Today's news has been dominated by Vince Cable's indiscreet remarks to two undercover Telegraph reporters. But it appears that the newspaper's report this morning omitted a key section of the Business Secretary's tirade, in which he said he has "declared war" on Rupert Murdoch, a reference to the legal proceedings to stop the media tycoon from gaining a majority stake in BSkyB.
A whistleblower, reportedly annoyed that the newspaper chose not to publish this section of the conversation, passed the full transcript to Robert Peston, who publishes the relevant sections on his BBC blog:
I am picking my fights, some of which you may have seen, some of which you may haven't seen.
And I don't know if you have been following what has been happening with the Murdoch press, where I have declared war on Mr Murdoch and I think we are going to win.
He goes on to discuss Murdoch's £7.5bn bid to buy out the 61 per cent of BSkyB that his media company News Corporation does not already own. Crucially, Cable has the final say over whether this takeover should be blocked, because of its effect on consumer choice. He told the undercover reporters:
Cable: "Well I did not politicise it, because it is a legal question . . . But he [Mr Murdoch] is trying to take over BSkyB – you probably know that."
Reporter: "I know vaguely."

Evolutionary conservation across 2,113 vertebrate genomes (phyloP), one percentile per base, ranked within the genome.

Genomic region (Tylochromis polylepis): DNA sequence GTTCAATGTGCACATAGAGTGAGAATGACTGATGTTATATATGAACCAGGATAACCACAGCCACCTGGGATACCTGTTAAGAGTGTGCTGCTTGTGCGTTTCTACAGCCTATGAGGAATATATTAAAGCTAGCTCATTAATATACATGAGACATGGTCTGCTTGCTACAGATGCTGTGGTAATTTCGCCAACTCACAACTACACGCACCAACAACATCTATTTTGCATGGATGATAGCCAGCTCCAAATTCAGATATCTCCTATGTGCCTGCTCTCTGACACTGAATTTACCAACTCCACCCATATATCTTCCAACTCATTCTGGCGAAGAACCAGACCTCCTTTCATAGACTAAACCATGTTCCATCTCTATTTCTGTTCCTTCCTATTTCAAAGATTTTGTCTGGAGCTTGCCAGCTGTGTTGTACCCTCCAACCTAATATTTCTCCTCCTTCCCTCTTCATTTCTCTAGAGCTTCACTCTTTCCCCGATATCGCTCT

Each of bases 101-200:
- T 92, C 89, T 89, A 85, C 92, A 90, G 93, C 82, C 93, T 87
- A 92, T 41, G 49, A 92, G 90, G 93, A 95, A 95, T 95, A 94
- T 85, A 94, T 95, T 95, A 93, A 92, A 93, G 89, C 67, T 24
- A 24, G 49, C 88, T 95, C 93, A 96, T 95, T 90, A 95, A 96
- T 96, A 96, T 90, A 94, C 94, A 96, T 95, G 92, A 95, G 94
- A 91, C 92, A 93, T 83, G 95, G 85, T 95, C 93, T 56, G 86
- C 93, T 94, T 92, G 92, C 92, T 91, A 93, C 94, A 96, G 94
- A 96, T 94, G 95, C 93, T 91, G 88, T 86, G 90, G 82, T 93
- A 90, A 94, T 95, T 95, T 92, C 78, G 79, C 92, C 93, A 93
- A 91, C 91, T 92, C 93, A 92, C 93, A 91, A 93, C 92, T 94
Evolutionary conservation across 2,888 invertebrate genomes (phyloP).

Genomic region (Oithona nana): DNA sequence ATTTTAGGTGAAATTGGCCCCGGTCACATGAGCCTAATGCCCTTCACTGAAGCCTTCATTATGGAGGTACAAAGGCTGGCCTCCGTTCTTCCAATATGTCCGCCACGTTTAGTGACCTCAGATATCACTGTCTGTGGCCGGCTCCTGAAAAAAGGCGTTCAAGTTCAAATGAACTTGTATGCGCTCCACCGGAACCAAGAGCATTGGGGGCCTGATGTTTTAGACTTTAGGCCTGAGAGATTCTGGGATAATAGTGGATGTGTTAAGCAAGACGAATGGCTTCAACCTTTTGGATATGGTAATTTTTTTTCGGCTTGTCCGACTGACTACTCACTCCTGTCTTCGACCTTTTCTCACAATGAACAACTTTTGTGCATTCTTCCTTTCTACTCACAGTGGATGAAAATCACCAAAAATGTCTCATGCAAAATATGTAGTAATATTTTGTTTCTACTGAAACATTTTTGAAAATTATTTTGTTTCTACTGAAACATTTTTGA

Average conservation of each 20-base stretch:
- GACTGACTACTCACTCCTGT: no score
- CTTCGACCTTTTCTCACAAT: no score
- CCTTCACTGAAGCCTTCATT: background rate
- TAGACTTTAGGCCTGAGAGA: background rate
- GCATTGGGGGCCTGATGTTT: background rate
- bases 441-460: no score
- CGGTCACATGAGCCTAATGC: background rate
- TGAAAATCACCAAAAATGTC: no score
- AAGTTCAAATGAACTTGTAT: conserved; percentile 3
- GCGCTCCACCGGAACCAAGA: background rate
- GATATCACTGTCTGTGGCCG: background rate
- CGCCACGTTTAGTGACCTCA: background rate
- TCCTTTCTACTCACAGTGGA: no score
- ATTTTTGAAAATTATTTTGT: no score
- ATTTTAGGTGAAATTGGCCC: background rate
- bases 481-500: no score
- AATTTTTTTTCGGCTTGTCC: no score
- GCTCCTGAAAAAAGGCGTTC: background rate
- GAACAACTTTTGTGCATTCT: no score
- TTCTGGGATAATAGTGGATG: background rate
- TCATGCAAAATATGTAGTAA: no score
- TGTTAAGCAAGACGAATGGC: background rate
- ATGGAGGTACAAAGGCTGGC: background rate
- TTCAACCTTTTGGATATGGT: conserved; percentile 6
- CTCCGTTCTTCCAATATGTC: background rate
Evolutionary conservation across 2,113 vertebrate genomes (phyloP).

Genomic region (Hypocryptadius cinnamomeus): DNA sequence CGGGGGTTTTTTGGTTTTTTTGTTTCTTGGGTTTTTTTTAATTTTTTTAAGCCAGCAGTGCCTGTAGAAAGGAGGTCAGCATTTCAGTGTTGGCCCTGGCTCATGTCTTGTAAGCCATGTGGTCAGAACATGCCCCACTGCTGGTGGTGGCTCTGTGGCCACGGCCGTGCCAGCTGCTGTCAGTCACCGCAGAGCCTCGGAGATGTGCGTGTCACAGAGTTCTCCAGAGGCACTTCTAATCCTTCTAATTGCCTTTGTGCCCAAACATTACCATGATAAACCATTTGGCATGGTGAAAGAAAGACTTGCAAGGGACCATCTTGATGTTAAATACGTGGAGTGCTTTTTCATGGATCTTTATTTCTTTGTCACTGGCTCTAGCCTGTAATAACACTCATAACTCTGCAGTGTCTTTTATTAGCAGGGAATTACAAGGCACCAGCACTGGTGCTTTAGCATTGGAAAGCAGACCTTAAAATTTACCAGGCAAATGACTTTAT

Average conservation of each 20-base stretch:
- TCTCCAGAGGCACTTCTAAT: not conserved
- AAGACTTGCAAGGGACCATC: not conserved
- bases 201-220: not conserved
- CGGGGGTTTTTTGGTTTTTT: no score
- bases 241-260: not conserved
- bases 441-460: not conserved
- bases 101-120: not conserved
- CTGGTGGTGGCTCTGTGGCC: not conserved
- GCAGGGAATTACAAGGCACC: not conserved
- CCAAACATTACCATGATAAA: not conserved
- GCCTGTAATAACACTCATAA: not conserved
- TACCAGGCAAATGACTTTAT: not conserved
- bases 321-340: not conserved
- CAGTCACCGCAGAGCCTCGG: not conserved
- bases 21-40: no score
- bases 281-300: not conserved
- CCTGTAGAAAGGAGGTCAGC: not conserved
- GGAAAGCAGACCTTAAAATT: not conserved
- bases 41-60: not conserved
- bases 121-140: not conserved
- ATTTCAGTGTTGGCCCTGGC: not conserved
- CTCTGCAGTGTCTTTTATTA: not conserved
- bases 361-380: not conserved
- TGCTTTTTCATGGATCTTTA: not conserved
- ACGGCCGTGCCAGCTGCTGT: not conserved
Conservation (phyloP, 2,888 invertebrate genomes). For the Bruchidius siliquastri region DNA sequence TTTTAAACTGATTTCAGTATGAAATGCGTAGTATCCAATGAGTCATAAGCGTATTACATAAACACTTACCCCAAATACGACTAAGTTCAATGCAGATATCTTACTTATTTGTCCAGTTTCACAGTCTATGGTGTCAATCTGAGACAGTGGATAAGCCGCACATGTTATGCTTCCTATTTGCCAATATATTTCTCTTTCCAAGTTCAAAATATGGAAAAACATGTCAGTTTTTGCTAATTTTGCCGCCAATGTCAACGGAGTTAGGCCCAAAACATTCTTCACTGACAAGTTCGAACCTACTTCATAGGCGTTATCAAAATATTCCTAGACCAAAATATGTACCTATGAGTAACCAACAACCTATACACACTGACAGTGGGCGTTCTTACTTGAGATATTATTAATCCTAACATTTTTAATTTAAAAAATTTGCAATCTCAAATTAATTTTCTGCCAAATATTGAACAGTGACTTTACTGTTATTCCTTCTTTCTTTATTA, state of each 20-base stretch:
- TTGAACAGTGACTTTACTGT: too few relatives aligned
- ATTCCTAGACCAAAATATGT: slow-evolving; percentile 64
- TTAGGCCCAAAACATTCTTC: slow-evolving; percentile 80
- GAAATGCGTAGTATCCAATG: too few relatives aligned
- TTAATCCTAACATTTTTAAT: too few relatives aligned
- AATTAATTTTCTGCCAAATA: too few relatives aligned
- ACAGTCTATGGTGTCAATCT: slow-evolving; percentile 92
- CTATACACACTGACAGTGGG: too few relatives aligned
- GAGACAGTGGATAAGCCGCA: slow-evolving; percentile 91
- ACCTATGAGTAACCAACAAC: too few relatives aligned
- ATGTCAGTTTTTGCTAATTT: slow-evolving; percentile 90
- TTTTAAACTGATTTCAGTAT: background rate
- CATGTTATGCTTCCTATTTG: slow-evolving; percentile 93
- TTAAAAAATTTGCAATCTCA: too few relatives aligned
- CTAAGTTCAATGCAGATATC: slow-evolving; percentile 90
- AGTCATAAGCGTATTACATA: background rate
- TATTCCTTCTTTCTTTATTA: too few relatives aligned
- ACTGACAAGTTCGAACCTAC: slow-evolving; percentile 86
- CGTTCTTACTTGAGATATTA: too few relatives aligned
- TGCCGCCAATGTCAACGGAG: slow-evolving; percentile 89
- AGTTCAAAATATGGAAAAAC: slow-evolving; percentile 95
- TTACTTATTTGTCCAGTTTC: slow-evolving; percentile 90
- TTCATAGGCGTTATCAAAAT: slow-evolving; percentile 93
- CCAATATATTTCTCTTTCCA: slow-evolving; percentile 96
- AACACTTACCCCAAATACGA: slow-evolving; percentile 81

Cable: "With considerably enhanced . . ."
Reporter: "I always thought that he had BSkyB with Sky anyway?"
Cable: "No, he has minority shares and he wants a majority – and a majority control would give them a massive stake.
"I have blocked it using the powers that I have got and they are legal powers that I have got. I can't politicise it but from the people that know what is happening this is a big, big thing.
"His whole empire is now under attack . . . So there are things like that we do in government, that we can't do . . . all we can do in opposition is protest."
As Peston points out, these comments will make it very difficult for Cable to make the final decision on whether the deal should proceed – News Corporation is bound to question his impartiality, and would indeed have legal grounds to do so.
The options open to Cable appear to be to hand the case to another minister, to take a different post in cabinet, or to resign from the cabinet altogether. But boasting in this way to two strangers shows reckless behaviour that would under ordinary circumstances be looked on severely by a party leader.
It's also worth noting that the suppression of this information by the Telegraph is potentially problematic. The newspaper opposes News Corp's proposed takeover of BSkyB, and is now open to the charge of suppressing the information for commercial reasons – because publishing it will make it harder for Cable to block the deal.
Despite the best efforts of David Cameron and Nick Clegg to downplay the Cable incident at their press conference today (before this twist emerged) the story does not look as if it is going to disappear easily.